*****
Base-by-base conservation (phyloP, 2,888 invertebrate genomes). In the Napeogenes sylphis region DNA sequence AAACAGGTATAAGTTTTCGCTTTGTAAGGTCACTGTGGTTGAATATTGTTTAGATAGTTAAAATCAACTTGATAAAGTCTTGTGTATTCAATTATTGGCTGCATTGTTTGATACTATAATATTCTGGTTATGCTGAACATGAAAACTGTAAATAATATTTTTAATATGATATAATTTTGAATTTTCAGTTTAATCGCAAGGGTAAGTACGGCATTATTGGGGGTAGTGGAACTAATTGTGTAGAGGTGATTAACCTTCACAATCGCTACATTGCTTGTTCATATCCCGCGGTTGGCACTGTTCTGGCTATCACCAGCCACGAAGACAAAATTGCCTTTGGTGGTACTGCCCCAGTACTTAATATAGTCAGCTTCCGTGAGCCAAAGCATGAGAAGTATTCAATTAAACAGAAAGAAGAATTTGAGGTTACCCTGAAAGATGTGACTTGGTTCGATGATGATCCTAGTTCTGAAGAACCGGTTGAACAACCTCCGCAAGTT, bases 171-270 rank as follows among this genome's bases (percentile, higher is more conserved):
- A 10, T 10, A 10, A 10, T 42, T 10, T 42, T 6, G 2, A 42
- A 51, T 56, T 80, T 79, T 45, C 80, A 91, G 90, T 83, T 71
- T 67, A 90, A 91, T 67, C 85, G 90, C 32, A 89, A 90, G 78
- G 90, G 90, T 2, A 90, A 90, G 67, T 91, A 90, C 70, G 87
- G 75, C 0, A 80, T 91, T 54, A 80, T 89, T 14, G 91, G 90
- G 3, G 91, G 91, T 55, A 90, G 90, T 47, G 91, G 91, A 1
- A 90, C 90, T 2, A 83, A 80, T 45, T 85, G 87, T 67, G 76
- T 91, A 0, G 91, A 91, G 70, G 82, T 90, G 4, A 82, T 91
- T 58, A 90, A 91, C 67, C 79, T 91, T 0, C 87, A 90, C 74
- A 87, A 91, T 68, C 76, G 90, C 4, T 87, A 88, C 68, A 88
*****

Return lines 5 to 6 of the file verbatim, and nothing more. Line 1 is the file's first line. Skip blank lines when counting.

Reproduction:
- G 90, G 90, T 2, A 90, A 90, G 67, T 91, A 90, C 70, G 87
- G 75, C 0, A 80, T 91, T 54, A 80, T 89, T 14, G 91, G 90